A federal judge said this week that his “door is open” to a mass settlement of disputed insurance claims in Mississippi after Hurricane Katrina, but he won’t endorse a proposed class-action settlement of roughly 35,000 claims for State Farm policyholders.
In January, State Farm Fire and Casualty Co. and lawyers for hundreds of policyholders announced a deal that called for State Farm to pay at least $50 million to policyholders who didn’t sue the company but could have their claims reopened.
In March, however, a team of lawyers led by Richard “Dickie” Scruggs withdrew their request for U.S. District Judge L.T. Senter Jr. to sign off on the agreement, citing a legal “stalemate” and the judge’s apparent reluctance to approve the settlement.
On Monday in Gulfport, Miss., Senter said he is willing to consider a new settlement proposal even though he is no longer being asked to approve January’s deal.
“The door is open to those negotiations as far as this Court is concerned,” he wrote. “I believe it is possible that good faith negotiations can lead to a breakthrough on the settlement of these claims.”
After Senter issued his three-page opinion Monday, Scruggs said in an interview that, “It’s quite disappointing that the federal courts have given no decisive or resolute guidelines to the parties to get these very pressing matters resolved.”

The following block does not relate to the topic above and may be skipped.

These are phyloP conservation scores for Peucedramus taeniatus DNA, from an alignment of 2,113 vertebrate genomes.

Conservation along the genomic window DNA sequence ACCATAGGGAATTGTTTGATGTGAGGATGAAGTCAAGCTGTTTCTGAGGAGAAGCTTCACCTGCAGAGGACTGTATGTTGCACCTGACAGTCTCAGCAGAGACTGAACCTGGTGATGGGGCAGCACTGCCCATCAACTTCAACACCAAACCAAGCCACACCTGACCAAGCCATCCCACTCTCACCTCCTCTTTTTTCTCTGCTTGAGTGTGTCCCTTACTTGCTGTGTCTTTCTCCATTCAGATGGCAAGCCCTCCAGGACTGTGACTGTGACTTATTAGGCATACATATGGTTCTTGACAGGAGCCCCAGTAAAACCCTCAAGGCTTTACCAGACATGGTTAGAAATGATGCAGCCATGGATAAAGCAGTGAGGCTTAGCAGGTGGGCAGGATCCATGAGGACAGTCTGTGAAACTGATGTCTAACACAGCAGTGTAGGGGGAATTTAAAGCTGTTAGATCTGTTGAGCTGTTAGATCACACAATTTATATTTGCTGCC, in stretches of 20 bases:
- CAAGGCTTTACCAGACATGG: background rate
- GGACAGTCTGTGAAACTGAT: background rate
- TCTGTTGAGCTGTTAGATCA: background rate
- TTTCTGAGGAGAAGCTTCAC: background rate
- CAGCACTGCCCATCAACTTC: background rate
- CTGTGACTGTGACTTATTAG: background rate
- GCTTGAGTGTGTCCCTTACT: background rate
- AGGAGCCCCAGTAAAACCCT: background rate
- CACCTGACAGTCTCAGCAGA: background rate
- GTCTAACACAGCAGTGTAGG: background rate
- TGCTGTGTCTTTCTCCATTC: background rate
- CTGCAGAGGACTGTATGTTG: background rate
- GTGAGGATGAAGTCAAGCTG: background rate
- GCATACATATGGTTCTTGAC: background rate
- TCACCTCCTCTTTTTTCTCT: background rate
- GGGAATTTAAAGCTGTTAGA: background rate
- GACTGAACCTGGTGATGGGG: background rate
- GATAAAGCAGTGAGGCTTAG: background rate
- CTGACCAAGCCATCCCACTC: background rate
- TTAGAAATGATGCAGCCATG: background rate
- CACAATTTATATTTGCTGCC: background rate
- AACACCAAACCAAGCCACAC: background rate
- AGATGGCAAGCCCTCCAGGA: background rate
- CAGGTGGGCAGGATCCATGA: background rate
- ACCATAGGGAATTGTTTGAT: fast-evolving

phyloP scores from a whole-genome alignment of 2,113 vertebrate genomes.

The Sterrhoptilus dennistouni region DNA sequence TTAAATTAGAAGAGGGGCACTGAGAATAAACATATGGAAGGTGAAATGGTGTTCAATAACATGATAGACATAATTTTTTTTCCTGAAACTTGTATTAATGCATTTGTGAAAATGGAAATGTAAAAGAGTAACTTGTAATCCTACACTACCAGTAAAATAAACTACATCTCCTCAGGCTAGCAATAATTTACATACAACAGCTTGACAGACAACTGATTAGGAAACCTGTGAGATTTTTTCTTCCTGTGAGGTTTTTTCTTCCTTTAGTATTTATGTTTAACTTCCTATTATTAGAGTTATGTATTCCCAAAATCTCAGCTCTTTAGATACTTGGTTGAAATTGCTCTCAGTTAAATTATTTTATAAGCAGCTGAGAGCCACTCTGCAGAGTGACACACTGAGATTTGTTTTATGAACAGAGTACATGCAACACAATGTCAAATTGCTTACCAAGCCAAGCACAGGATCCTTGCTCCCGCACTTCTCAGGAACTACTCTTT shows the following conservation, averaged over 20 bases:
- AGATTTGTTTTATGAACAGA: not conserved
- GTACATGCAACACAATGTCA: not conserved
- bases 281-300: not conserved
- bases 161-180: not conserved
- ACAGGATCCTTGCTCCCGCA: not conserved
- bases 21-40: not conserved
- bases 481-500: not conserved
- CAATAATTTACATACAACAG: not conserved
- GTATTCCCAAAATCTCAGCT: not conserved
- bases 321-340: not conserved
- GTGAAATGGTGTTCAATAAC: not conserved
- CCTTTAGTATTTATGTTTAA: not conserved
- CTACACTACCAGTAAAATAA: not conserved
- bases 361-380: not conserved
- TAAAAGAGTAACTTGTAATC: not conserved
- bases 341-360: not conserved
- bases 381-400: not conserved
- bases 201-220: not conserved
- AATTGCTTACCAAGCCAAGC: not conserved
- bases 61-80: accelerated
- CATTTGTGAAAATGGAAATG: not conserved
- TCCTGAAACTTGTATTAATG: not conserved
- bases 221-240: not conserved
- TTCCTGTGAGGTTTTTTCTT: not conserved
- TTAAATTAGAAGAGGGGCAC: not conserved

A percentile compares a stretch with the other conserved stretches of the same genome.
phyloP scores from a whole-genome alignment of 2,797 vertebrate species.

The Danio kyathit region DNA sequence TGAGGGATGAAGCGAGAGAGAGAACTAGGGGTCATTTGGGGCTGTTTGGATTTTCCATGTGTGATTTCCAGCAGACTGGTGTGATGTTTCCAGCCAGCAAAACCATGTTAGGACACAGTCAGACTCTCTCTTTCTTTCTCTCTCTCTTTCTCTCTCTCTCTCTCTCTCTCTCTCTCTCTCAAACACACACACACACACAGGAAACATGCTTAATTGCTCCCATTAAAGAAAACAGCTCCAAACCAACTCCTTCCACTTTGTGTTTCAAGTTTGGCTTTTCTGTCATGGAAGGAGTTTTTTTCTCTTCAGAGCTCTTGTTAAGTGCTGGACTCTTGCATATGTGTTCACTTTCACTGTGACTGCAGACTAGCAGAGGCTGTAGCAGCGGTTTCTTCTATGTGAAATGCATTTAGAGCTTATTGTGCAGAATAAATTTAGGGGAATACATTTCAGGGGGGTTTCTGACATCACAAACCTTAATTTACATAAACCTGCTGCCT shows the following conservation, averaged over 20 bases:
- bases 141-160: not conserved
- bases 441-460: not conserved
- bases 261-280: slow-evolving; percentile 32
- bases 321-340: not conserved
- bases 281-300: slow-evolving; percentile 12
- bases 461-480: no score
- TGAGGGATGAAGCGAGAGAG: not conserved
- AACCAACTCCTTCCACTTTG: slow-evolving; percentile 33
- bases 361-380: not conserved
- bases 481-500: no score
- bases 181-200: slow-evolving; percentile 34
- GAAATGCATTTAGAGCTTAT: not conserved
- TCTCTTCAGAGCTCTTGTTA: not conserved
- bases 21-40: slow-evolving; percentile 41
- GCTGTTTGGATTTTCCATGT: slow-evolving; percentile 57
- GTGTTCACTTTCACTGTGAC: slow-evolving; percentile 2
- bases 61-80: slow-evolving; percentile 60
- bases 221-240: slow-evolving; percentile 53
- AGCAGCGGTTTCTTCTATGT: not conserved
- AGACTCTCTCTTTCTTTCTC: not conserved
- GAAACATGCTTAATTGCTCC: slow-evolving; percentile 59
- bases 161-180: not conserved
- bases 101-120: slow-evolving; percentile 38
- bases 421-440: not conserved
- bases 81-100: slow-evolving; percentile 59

After Scruggs’ legal team withdrew their support for the proposed settlement, Mississippi Insurance Commissioner George Dale announced that his office reached a separate agreement with State Farm for the company to re-evaluate and possibly pay thousands of claims.
“We’ll continue to explore ways to put this string of litigation behind ourselves and our customers,” State Farm spokesman Phil Supple said Monday night.
Senter said his opinion shouldn’t be viewed as an endorsement of that agreement between Dale and State Farm. The judge noted that, unlike State Farm’s deal with Scruggs, Dale’s agreement with the insurer doesn’t require claims to be resolved through binding arbitration.
Senter said he hopes Dale’s deal with State Farm succeeds, but added, “I am uncertain whether the program adequately addresses all the concerns I have previously expressed.”
As part of January’s proposed settlement, Mississippi Attorney General Jim Hood had agreed to drop State Farm from his lawsuit against several insurers for refusing to pay for more than $2 billion in damage from Katrina’s storm surge. Hood also agreed to drop a criminal probe of State Farm’s claims practices.
Hood had asked Senter to let him intervene in the matter so he could enforce his end of the agreement. Senter, however, said Hood’s request is now moot.
“I express no opinion on the merits of the controversy between State Farm and (Hood),” Senter wrote.
Senter said he will continue to seek a speedy way to resolve hundreds if not thousands of claims by homeowners on Mississippi’s Gulf Coast.
“Finding such a procedure promises to be in the best interests of State Farm and its policyholders, and I believe the quest for such a procedure is indeed worthwhile,” he wrote.
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